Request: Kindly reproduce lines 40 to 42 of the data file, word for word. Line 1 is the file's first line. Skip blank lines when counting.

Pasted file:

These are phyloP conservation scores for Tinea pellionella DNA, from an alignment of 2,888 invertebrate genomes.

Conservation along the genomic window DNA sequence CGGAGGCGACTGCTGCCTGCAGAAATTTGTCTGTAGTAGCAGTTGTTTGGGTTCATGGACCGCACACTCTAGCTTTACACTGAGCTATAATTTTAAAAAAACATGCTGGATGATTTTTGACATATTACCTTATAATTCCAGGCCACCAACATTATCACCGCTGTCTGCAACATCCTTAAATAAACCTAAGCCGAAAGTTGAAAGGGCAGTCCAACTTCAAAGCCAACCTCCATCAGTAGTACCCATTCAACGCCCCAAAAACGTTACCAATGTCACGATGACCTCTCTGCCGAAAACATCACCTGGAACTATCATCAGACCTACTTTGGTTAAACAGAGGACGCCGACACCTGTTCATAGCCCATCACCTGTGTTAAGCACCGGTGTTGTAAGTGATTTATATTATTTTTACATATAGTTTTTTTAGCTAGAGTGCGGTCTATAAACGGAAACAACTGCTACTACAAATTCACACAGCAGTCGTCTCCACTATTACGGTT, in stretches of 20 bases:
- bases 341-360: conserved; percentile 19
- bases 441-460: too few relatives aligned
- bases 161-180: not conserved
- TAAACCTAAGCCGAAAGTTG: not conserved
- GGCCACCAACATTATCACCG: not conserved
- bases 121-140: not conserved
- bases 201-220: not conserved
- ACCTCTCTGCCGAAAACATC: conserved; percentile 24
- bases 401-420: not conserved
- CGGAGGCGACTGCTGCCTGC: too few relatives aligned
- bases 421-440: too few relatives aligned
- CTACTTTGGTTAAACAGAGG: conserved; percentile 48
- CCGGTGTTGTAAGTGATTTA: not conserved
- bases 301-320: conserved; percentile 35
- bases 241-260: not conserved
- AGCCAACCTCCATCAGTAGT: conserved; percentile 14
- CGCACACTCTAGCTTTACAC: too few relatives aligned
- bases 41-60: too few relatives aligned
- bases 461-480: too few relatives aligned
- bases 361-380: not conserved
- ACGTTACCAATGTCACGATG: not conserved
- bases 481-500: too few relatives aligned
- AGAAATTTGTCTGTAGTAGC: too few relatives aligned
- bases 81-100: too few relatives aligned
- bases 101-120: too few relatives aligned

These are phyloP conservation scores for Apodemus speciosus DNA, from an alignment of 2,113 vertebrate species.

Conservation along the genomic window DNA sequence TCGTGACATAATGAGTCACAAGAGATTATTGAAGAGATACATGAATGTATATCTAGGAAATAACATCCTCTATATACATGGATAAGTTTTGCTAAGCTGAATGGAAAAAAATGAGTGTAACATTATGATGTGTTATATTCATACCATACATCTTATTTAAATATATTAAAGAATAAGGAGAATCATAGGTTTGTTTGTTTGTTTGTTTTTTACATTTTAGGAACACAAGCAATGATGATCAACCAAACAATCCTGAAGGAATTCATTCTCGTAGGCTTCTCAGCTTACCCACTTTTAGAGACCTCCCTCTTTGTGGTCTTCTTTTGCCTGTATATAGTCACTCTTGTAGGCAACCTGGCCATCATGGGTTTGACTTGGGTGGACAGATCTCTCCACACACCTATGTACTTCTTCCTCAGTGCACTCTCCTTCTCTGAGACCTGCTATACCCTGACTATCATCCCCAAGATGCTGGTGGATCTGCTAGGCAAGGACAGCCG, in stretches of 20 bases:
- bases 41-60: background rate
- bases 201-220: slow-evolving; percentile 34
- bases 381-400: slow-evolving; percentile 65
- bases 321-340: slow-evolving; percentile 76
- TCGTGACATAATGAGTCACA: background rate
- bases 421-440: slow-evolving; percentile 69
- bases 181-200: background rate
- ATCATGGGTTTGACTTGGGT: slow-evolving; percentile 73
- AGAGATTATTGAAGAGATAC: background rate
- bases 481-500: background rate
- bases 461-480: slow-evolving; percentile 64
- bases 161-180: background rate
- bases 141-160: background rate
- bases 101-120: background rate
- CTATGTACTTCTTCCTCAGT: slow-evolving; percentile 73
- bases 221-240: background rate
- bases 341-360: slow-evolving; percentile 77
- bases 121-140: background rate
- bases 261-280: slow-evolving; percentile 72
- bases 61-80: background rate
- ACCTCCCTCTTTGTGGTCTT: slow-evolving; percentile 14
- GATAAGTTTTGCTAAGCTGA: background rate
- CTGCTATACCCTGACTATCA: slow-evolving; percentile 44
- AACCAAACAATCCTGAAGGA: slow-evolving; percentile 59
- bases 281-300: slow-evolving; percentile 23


- bases 461-480: slow-evolving; percentile 64
- bases 161-180: background rate
- bases 141-160: background rate